The relationship between a Prime Minister and a Home Secretary is different from that between a Prime Minister and, say, a Communities Secretary. To put it plainly, Theresa May can ultimately impose a view on James Brokenshire, as she could on Sajid Javid when he held the post. As could David Cameron on Greg Clark, Gordon Brown on John Denham, Tony Blair on David Miliband – and so on.
But Prime Ministers have less room for manoeuvre with the holders of the great offices of state. Certainly, they have the power ultimately to reshuffle or sack them. None the less, David Cameron treated May with circumspection – as Tony Blair did Jack Straw and David Blunkett.
Only when Prime Ministers are exceptionally strong or weak does the power balance of the relationship swing one way or the other. May herself offers examples both ways. May Mark One, before the 2017 general election, was in a strong position despite commanding only a small majority, and was of course a former Home Secretary herself.
She thus dominated Amber Rudd. May Mark Two, after the disaster of June 2017 and the loss of that majority, was suddenly in a weak one. And she needed Javid after Rudd’s resignation over the Windrush fiasco – or felt she needed him, at any rate, which in practice yields much the same consequences.
Furthermore, Cabinet discipline has now broken down completely. Some Ministers now brief journalists before meetings about what they will say about Brexit rather than simply leak details afterwards. One experienced hand describes Cabinet as a “political Mogadishu” – with rogue Ministers, imaginarily clad in shades and ammo belts, firing rounds off into the air in the manner of Black Hawk Down.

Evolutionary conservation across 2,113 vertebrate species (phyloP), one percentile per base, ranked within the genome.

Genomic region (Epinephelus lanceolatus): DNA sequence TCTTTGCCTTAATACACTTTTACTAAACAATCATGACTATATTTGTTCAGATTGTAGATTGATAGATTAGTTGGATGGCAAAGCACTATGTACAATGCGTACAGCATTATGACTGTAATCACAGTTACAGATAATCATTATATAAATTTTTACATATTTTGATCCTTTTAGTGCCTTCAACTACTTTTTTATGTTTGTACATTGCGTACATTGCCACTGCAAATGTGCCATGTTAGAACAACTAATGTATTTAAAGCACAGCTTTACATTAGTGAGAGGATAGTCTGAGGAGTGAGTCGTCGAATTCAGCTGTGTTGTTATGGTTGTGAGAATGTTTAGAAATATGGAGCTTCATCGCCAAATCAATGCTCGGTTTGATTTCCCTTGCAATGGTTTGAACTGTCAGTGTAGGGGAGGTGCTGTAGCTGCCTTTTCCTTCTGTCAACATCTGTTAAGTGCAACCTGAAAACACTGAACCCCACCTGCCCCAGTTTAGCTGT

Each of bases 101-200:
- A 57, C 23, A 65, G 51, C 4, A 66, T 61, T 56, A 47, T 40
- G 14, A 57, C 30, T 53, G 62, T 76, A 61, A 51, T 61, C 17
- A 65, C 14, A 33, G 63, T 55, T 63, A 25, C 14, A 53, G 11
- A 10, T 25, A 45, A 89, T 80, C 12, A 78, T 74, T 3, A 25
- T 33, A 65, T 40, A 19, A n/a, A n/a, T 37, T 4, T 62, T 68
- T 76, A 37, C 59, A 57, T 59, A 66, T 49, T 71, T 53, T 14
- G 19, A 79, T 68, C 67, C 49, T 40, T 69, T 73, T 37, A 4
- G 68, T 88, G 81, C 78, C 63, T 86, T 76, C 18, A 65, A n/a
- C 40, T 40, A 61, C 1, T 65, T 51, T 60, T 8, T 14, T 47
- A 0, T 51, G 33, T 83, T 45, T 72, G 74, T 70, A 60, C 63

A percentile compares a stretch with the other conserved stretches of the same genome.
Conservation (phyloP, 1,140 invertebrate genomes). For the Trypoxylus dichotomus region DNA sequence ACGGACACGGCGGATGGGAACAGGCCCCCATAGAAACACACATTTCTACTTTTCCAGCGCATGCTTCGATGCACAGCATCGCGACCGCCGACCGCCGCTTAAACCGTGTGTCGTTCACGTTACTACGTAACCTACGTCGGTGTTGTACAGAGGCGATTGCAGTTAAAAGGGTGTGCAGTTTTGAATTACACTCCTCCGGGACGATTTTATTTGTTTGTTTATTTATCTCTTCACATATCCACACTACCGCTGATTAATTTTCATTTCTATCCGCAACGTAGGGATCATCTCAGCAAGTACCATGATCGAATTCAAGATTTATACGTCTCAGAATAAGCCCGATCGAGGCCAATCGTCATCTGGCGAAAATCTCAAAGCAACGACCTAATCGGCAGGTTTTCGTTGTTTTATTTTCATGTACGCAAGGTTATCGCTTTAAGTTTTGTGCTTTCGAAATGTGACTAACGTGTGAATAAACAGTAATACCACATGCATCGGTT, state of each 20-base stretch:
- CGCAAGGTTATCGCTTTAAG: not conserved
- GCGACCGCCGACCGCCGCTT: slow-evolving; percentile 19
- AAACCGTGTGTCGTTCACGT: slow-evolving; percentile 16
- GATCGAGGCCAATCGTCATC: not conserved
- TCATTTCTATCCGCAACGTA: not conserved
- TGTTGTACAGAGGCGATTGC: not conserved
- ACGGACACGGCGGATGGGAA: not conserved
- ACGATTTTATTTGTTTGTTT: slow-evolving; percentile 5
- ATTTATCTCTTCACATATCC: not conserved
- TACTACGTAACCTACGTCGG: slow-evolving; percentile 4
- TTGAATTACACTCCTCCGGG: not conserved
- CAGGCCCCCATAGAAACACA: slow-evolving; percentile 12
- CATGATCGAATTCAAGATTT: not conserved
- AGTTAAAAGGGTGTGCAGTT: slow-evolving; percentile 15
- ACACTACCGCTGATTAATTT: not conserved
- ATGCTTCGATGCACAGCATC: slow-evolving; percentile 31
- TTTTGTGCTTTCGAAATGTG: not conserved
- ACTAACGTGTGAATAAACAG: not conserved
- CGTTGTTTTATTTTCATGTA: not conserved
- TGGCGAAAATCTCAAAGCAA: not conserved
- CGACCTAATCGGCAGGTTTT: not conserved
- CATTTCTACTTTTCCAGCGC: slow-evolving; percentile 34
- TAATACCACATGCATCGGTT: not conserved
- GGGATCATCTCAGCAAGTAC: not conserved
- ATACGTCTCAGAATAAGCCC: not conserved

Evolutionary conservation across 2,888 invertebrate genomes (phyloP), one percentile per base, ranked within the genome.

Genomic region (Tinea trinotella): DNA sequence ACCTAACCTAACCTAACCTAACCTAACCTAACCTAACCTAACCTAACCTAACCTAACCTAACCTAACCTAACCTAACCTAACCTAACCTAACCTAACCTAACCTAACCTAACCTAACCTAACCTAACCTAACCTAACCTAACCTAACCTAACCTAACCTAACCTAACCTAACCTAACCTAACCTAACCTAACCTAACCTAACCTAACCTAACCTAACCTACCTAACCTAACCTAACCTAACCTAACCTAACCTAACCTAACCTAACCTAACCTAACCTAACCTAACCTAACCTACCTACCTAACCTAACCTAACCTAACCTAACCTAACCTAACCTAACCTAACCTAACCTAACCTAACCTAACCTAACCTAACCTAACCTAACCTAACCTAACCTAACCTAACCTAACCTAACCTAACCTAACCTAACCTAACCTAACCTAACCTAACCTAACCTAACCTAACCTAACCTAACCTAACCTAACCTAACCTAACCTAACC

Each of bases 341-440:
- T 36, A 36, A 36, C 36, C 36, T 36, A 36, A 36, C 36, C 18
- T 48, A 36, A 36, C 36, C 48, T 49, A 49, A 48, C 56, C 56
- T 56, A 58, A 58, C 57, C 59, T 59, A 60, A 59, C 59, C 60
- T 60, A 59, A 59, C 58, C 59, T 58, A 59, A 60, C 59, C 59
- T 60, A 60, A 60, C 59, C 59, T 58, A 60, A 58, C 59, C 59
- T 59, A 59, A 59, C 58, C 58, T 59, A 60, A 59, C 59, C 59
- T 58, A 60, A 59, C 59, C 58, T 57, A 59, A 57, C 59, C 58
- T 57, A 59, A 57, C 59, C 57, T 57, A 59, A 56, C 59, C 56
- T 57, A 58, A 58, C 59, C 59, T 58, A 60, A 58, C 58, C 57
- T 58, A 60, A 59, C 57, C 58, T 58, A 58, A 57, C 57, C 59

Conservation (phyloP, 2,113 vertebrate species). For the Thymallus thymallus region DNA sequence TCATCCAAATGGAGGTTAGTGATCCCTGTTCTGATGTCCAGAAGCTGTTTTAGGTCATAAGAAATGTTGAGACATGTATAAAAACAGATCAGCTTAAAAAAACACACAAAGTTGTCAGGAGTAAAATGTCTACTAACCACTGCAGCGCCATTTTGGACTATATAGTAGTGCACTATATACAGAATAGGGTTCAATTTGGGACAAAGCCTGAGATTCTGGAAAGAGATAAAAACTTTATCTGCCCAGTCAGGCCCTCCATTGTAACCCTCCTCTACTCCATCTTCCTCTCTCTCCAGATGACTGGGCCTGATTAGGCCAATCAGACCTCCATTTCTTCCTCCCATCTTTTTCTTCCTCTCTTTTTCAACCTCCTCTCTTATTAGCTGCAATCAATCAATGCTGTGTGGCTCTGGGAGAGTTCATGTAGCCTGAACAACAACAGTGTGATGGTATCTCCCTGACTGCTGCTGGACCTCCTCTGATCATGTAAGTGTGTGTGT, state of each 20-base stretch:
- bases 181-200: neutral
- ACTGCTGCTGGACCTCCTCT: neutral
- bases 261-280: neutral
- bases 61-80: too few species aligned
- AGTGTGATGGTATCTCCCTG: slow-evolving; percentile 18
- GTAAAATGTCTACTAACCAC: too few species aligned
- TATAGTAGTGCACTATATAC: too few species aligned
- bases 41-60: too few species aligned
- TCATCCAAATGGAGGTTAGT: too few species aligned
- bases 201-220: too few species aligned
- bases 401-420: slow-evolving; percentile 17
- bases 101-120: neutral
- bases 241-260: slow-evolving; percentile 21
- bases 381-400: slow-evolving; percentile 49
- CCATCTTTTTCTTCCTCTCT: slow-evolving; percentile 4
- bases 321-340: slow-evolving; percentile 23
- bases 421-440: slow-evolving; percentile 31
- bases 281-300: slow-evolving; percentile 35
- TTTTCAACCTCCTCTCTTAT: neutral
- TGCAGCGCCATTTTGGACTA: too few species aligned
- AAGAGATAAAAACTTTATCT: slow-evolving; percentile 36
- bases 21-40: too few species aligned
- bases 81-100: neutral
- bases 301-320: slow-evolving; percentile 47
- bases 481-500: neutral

This is the context in which to view Javid’s breaks for new ground on matters as diverse as Windrush, cannabis oil, police funding – and immigration. He has torn up the “tens of thousands” net target. Downing Street keeps up a rearguard action, but it has lost the battle: the target is not in Javid’s White Paper (though it was in the Conservative Manifesto).
We are unlikely to know what will fully emerge from that paper for quite some time. Ministers’ disagreements about key policy decisions will stretch, in the event of a deal, into the transition period during the years ahead: for example, we are unlikely to know about salary thresholds for migrants until 2020.
If the background to those clashes is declining public concern about migration, the essence of them concerns business – or, rather, bigger business. On the one hand, some Ministers, especially those in the economic departments, want a business-driven policy based on the economic model prevalent since Labour took the lid off the previous system of immigration control.
Philip Hammond and Greg Clark are both in that camp, reflecting the institutional interests of their department. On the other hand, there is a weakened Prime Minister, whose instincts were shaped by her Home Office experience. She is being forced to retreat – apologising for a reference to EU immigrants “jumping the queue” when she might formerly have toughed it out.